Relationships of policy and place with substance use, alcohol misuse, and other risk behaviors
Ranker, Lynsie Renee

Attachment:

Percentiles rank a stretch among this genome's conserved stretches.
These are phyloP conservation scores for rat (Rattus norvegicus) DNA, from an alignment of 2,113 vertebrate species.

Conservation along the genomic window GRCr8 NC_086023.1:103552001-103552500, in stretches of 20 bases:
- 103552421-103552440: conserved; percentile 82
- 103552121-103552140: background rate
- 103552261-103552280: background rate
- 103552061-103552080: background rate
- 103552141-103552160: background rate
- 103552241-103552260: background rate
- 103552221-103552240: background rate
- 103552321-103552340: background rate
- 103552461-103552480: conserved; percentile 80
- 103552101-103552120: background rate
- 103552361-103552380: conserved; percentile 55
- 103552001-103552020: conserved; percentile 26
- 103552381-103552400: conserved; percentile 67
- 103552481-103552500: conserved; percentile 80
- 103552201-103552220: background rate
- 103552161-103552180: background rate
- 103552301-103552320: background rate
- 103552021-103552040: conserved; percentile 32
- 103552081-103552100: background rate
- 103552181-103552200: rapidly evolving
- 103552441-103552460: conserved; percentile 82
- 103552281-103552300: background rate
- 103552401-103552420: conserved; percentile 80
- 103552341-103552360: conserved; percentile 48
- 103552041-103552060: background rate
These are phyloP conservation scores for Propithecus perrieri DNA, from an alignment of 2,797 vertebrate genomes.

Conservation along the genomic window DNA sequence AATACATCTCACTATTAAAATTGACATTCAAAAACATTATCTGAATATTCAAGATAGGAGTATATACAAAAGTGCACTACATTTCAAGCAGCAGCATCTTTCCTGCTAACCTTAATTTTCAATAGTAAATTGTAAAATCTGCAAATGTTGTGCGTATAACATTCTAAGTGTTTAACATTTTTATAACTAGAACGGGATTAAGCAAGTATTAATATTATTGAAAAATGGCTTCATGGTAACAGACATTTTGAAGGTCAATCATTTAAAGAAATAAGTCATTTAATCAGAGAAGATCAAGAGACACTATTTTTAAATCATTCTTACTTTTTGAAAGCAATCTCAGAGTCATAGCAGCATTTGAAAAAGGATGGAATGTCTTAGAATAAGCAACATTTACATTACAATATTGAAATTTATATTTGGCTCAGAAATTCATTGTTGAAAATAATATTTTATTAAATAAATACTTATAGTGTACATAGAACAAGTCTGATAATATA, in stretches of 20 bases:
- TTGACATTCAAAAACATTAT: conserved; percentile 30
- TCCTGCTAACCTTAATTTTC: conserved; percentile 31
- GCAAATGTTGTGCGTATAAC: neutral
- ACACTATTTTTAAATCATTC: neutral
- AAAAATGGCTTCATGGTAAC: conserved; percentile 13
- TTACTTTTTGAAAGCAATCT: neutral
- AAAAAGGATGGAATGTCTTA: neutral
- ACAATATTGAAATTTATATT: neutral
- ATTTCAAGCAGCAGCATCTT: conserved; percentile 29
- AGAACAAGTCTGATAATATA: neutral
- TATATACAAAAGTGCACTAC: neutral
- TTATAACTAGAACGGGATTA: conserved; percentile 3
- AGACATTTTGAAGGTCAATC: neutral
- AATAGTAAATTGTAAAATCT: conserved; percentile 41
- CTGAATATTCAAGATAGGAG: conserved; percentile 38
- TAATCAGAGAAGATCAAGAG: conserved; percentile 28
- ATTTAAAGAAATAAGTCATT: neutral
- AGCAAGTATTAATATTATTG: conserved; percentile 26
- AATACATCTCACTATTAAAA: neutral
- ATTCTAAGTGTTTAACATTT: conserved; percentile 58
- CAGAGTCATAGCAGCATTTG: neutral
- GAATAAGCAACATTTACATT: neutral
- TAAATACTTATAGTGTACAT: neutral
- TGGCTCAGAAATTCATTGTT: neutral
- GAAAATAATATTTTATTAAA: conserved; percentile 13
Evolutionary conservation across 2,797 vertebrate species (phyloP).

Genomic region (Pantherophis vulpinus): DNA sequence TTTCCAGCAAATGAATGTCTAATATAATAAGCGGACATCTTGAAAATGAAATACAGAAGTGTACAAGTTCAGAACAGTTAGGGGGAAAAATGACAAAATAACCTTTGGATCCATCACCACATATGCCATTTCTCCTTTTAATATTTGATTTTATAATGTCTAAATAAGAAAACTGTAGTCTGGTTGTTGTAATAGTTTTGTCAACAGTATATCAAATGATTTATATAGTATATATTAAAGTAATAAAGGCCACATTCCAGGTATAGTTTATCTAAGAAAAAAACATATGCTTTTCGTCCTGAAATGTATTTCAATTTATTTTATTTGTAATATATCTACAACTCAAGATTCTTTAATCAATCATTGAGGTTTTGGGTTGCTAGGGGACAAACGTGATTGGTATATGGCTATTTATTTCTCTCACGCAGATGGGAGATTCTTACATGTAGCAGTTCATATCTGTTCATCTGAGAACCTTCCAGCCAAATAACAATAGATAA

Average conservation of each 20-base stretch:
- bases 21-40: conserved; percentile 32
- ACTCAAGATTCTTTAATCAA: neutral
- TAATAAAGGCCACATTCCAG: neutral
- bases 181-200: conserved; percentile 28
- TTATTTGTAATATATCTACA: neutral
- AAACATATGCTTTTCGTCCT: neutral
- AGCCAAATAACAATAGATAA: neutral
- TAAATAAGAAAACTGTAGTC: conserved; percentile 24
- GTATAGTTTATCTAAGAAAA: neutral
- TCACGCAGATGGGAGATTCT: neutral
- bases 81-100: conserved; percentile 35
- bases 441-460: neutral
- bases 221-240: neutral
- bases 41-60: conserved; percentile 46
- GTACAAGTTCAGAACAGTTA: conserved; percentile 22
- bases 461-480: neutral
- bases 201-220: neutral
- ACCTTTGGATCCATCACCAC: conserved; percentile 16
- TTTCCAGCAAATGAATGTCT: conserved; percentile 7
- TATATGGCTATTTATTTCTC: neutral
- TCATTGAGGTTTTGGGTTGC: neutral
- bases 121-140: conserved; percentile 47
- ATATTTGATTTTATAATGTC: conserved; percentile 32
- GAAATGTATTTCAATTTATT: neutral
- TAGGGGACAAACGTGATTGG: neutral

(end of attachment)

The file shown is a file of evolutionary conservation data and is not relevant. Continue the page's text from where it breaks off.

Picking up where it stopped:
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Substance use has been linked to adverse health and social costs, including morbidity and mortality. Substance use patterns are driven not only by individual-level determinants, but also by social, political and ecological factors. Given this inter-connected web, further exploration into the interactions between individuals and their environments may help inform strategies to intervene and reduce substance use and related risk behaviors. The purpose of this dissertation was to examine the dimensions of place in determining an individual’s substance use behaviors. In the first two studies, we explored the policy dimension of an individual’s environment, specifically how the state-level policy environment shapes frequency of alcohol use. We used data from the National Longitudinal Survey of Youth 1997 (NLSY97) cohort, a nationally representative, longitudinal sample of emerging adults. In the first study, we examined associations between stringency of an individual’s state-level policy environment (as measured via the Alcohol Policy Scale, APS) and past 30-day drinking and binge drinking. We found that 10-unit higher (more stringent) APS score at interview was associated with small reductions in past 30-day drinking (-0.03 drinking days, 95% Confidence Interval (CI) -0.17, 0.11) while associations were null for past 30-day binge drinking (0.004, 95% CI -0.06, 0.06), after adjusting for individual and contextual confounders. Given interest in impacts of policy changes on drinking, we also assessed associations for cross-interview change in APS. The mean interview-to-interview (roughly 1 year) change in APS score was 0.4 (+/- 2.6, range -38.1 to 39.7). In confounder-adjusted models, a 10-unit greater increase in APS change score across an interview interval was associated with -0.15 reduced drinking days (95% CI -0.30, 0.01) while reductions in binge drinking days were smaller (-0.05, 95% CI -0.14, 0.05). For the change in APS analyses, stratification by prior (starting) APS score showed the largest reduction among those in the highest quartile of prior APS (-0.25 drinking days, 95% CI -0.57, 0.07) while those in the lowest quartile of prior APS had the largest reductions in binge drinking (-0.10, 95% CI -0.13, -0.07). Age-based stratification showed the impacts were primarily driven by years when individuals were under age 21 (under legal drinking age). The second study of this dissertation also used data from the NLSY97 cohort, but focused on alcohol use over time rather than drinking at single time points. Specifically, our second study identified sub-groups of longitudinal drinking patterns—or trajectories—across 18 years of follow-up using latent class growth analysis. We then estimated the association between state-level policy score (APS) at baseline and trajectory group membership. For both the past 30-day drinking and past 30-day binge drinking outcomes, distinct trajectories were identified and described. For drinking days, a 5-group solution was the best fitting model. The 5 drinking-days groups were: late escalating (10.8%), normative (19.0%), high frequency (5.6%), low frequency (47.0%) and no/infrequent use (17.7%). A 10-unit higher baseline APS score was associated with slightly higher odds of membership in the late escalating group (adjusted Odd Ratio, aOR = 1.13, 95% CI 0.98, 1.31) and reduced odds of membership in the normative group (aOR = 0.94, 95% CI 0.81, 1.10) compared with membership in the no/infrequent group. In a separate trajectory model, we identified 5 binge drinking-days groups: later onset (10.5%), high frequency (4.4%), once-a-month (34.8%), earlier onset (11.3%), and no/infrequent (39.1%). A 10-unit higher baseline APS score was not associated odds of binge drinking group membership compared to the no/infrequent comparator outcome. For study 2 overall, we found weak associations between state-level APS at approximately age 14 and drinking or binge drinking trajectory membership. However, we also found a consistent, slight decreased odds of membership in the normative drinking days group (compared to both the no/infrequent and low frequency drinking groups) with a more stringent policy environment. Furthermore, sensitivity analyses showed APS score may decrease odds of membership in drinking day trajectory groups typified by earlier initiation of alcohol use. In study 3, we examined a more granular environmental exposure—the neighborhood environment. Using baseline data from participants in a human immunodeficiency virus (HIV) prevention study who lived in Baltimore, we evaluated the association between neighborhood disorder and substance use behaviors. We compared neighborhood-level disorder at residential address (live/sleep neighborhood) to a more dynamic definition of exposure to neighborhood disorder based on where individuals reported spending their time engaged in specific activities (activity spaces). Using data from a previously collected Neighborhood Inventory for Environmental Typology (NIfETy) instrument assessment, we calculated objective neighborhood disorder scores for participants (live/sleep scores and activity-weighted scores). While higher live/sleep neighborhood disorder was associated with higher prevalence of self-reported harmful alcohol use, results were imprecise (adjusted prevalence ratio, PR: 1.14, 95% CI 0.94, 1.37). We found a similar directional relationship between live/sleep disorder and injection drug use in the past 6 months (adjusted prevalence ratio: 1.03, 95% CI 0.88, 1.22). The relationship of live/sleep disorder to injection-related risk behaviors (among those who injected drugs in the past 6 months) was inconsistent. Higher live/sleep neighborhood disorder was associated with reduced prevalence of non-alcohol related treatment (among those with a history of drug use; adjusted prevalence ratio: 0.97, 95% CI 0.89, 1.07). Contrary to our hypothesis, there was little variation in results or model fit between the live/sleep and activity-weighted exposures. However, time spent in live/sleep location modified observed relationships for harmful alcohol use and injection drug use. Understanding exposure to factors such as disorder at a micro-space level (both location and time spent at a location) may help explain risk behaviors and identify priorities for intervention. These three studies highlight state policy and neighborhood as two of the many environmental forces that influence individual substance use behaviors. A better understanding of how state-level policy and neighborhood environments influence behavior is critical to initiatives focused on substance use and related harm reduction. These findings are therefore relevant to policy makers and community advocates at both the state and local-level. These dissertation studies also highlight the complexity inherent in quantifying and assessing the impact of both policy and neighborhood exposures on individuals. Further research is needed to examine critical time periods for the influence of neighborhood and state-level policies on substance use across the life-course.